(iii) An appointment on compassionate ground is to meet the sudden crisis occurring in the family on account of the death or medical invalidation of the breadwinner while in service. Therefore, compassionate employment cannot be granted as a matter of course by way of largesse irrespective of the financial condition of the deceased/incapacitated employee’s family at the time of his death or incapacity, as the case may be.
(iv) Compassionate employment is permissible only to one of the dependants of the deceased/incapacitated employee viz. parents, spouse, son or daughter and not to all relatives, and such appointments should be only to the lowest category that is Class III and IV posts.” (Underlining added)
13. Applying these principles to the case in hand, as discussed earlier, respondent’s father died on 10.10.1998 while he was serving as a clerk in the appellant-bank and the respondent applied timely for compassionate appointment as per the scheme ‘Dying in Harness Scheme’ dated 8.05.1993 which was in force at that time. The appellant-bank rejected the respondent’s claim on 30.06.1999 recording that there are no indigent circumstances for providing employment to the respondent. Again on 7.11.2001, the appellant-bank sought for particulars in connection with the issue of respondent’s employment. In the light of the principles laid down in the above decisions, the cause of action to be considered for compassionate appointment arose when the Circular No.154/1993 dated 8.05.1993 was in force. Thus, as per the judgment referred in Jaspal Kaur’s case, the claim cannot be decided as per 2005 Scheme providing for ex-gratia payment. The Circular dated 14.2.2005 being an administrative or executive order cannot have retrospective effect so as to take away the right accrued to the respondent as per circular of 1993.
14. It is also pertinent to note that 2005 Scheme providing only for ex-gratia payment in lieu of compassionate appointment stands superseded by the Scheme of 2014 which has revived the scheme providing for compassionate appointment. As on date, now the scheme in force is to provide compassionate appointment. Under these circumstances, the appellant- bank is not justified in contending that the application for compassionate appointment of the respondent cannot be considered in view of passage of time.
15. Insofar as the contention of the appellant-bank that since the respondent’s family is getting family pension and also obtained the terminal benefits, in our view, is of no consequence in considering the application for compassionate appointment. Clause 3.2 of 1993 Scheme says that in case the dependant of deceased employee to be offered appointment is a minor, the bank may keep the offer of appointment open till the minor attains the age of majority. This would indicate that granting of terminal benefits is of no consequence because even if terminal benefit is given, if the applicant is a minor, the bank would keep the appointment open till the minor attains the majority.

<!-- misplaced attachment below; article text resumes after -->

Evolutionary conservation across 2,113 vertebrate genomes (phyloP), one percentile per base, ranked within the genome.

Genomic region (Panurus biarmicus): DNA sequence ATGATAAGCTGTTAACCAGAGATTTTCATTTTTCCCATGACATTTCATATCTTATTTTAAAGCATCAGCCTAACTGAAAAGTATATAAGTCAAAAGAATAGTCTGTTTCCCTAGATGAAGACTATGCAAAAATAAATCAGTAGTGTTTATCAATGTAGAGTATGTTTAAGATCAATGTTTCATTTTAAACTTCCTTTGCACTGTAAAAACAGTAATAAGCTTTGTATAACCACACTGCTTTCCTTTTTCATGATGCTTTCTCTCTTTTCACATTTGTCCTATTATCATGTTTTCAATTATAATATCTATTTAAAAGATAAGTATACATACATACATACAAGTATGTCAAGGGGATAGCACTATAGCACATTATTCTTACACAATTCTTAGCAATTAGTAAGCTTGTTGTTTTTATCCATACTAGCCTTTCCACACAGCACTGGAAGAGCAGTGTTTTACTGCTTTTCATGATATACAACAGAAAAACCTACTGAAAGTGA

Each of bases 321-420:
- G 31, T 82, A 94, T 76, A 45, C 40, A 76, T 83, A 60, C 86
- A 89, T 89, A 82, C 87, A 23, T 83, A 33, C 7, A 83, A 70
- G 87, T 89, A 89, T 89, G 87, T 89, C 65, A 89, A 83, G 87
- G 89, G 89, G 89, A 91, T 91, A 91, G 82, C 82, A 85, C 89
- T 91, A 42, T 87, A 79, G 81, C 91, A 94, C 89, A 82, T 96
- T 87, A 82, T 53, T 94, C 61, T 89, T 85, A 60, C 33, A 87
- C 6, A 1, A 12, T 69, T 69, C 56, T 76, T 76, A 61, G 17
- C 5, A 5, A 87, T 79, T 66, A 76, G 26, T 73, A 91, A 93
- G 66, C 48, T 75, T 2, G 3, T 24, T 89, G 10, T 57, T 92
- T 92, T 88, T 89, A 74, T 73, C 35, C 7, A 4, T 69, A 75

16. In Balbir Kaur & Anr. vs. Steel Authority of India Ltd. & Ors., (2000) 6 SCC 493, while dealing with the application made by the widow for employment on compassionate ground applicable to the Steel Authority of India, contention raised was that since she is entitled to get the benefit under Family Benefit Scheme assuring monthly payment to the family of the deceased employee, the request for compassionate appointment cannot be acceded to. Rejecting that contention in paragraph (13), this Court held as under:-
“13. ….But in our view this Family Benefit Scheme cannot in any way be equated with the benefit of compassionate appointments. The sudden jerk in the family by reason of the death of the breadearner can only be absorbed by some lump-sum amount being made available to the family — this is rather unfortunate but this is a reality. The feeling of security drops to zero on the death of the breadearner and insecurity thereafter reigns and it is at that juncture if some lump-sum amount is made available with a compassionate appointment, the grief-stricken family may find some solace to the mental agony and manage its affairs in the normal course of events. It is not that monetary benefit would be the replacement of the breadearner, but that would undoubtedly bring some solace to the situation.” Referring to Steel Authority of India Ltd.’s case, High Court has rightly held that the grant of family pension or payment of terminal benefits cannot be treated as a substitute for providing employment assistance. The High Court also observed that it is not the case of the bank that the respondents’ family is having any other income to negate their claim for appointment on compassionate ground.
17. Considering the scope of the Scheme ‘Dying in Harness Scheme 1993’ then in force and the facts and circumstances of the case, the High Court rightly directed the appellant-bank to reconsider the claim of the respondent for compassionate appointment in accordance with law and as per the Scheme (1993) then in existence. We do not find any reason warranting interference.
18. So far as the cases in Civil Appeal No.266/2008 and Civil Appeal No.267/2008 are concerned, they are similar and those respondents are similarly placed and the appeals preferred by the bank are liable to be dismissed. The appellant-bank is directed to consider the case of the respondents in Civil Appeal Nos. 266/2008 and 267/2008.
19. In the result, all the appeals preferred by the appellant-bank are dismissed and the appellant bank is directed to consider the case of the respondents for compassionate appointment as per the Scheme which was in vogue at the time of death of the concerned employee. In the facts and circumstances of the case, we make no order as to costs.